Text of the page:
Think about body language and changing up your dialogue. The most development and evidence of character comes out of these.

Character development is not a cut and dry process. It's getting inside the characters head and living there in short spurts. It's planning ahead while not planning completely. It's taking extra time to think before making them act or speak. It's not choosing a static concept, but a blank slate, and developing it around what the character sees and does.

Some examples. Neith only became interested in healing after the April board illness plot last year; I had nothing planned for him whatsoever at the time.

I set up Mistral YEARS IN ADVANCE to be an extremely traumatized child. She knew she was a bargaining tool for her mother and knew her mother wanted the throne. That steered Mistral completely. I used all of her trauma in every post I had with her as an adult, because her experiences made up her actual psyche.

I could go on, but I won't. There is a lot of insightful info in this thread and I hope it helps!
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POSTED: Mon May 28, 2018 6:16 pm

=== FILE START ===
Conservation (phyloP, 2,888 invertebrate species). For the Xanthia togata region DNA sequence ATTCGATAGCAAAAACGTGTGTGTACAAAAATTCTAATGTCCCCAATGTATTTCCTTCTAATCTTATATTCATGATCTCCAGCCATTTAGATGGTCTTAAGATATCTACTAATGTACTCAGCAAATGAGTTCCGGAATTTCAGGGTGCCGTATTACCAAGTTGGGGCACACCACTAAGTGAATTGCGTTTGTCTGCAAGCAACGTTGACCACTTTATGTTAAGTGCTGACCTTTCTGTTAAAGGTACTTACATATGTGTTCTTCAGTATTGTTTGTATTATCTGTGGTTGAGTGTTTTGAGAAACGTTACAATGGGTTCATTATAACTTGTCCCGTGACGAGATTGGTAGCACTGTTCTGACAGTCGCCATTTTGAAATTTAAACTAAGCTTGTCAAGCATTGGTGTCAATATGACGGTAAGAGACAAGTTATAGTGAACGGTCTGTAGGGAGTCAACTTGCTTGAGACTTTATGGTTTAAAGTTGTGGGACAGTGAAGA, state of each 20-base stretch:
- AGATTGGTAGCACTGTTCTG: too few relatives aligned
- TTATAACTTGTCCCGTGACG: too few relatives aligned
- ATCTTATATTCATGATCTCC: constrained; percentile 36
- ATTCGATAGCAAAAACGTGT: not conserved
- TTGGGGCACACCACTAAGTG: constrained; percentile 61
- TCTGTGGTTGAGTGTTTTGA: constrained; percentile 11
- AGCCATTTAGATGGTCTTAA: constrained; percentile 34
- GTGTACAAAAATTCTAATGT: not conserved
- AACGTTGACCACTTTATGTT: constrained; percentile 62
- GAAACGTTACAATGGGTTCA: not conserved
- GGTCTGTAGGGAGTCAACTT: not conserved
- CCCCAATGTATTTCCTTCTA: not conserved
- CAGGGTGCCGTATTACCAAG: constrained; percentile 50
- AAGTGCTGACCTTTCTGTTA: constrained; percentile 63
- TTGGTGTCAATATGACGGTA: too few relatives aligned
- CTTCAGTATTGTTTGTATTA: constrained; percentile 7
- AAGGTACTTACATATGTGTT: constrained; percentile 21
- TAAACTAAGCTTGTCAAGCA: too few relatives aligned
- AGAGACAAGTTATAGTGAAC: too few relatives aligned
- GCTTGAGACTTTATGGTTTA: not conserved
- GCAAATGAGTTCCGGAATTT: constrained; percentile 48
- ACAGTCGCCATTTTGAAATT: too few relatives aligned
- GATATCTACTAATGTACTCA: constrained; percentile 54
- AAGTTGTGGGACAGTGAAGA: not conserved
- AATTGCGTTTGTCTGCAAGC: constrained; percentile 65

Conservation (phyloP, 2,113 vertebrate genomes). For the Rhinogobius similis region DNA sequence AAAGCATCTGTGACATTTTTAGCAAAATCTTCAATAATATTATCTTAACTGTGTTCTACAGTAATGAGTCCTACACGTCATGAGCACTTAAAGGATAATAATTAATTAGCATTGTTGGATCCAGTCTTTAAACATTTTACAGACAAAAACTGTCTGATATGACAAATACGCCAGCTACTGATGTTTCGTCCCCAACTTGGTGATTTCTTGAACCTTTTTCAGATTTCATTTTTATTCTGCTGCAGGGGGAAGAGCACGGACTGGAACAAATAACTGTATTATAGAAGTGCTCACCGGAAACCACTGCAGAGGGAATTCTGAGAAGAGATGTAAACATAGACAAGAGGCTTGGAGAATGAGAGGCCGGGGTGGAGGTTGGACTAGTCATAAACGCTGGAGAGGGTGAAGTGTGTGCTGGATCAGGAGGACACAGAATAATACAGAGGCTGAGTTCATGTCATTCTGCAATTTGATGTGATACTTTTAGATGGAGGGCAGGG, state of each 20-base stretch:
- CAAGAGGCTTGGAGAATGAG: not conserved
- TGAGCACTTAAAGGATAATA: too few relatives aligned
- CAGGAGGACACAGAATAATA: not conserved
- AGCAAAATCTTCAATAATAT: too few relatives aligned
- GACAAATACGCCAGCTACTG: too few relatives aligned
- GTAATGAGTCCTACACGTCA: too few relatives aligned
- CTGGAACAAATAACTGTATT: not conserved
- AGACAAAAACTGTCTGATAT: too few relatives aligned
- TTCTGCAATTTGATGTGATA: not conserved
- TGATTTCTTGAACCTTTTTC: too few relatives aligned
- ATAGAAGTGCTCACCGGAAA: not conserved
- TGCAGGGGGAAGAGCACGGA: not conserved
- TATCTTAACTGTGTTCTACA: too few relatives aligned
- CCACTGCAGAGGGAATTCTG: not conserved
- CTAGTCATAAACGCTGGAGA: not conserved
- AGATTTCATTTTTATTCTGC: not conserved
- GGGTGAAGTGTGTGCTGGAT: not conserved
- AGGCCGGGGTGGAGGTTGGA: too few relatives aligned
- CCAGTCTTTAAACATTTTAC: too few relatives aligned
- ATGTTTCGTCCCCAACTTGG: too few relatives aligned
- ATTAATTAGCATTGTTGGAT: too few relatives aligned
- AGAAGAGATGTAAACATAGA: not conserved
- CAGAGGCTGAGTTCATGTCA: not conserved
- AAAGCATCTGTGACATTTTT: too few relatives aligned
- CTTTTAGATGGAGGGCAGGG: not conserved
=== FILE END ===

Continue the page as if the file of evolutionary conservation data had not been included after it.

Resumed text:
Finding such a thing to be difficult in a way - my ideas tend to be entirely based upon mental images with inspiration drawn from certain sources that become fleshed out the more I research or bounce ideas back and forth - like how I imagine scenes to play out with a giant spooky wolf-beast drawing closer to a camp-site, acting fierce and intimidating but talkative... but in reality the giant-spooky-beast ends up being a coward. XD

For Jhiral, heavily based upon the protagonist of a game called 'Darkwood', his appearance, background and abilities stem from that; a withered man in a hat and shawl with no voice of his own, no memory of how he arrived and suspicion of something he did hanging over himself, but the game did not have anybody to speak for him, hence Maja.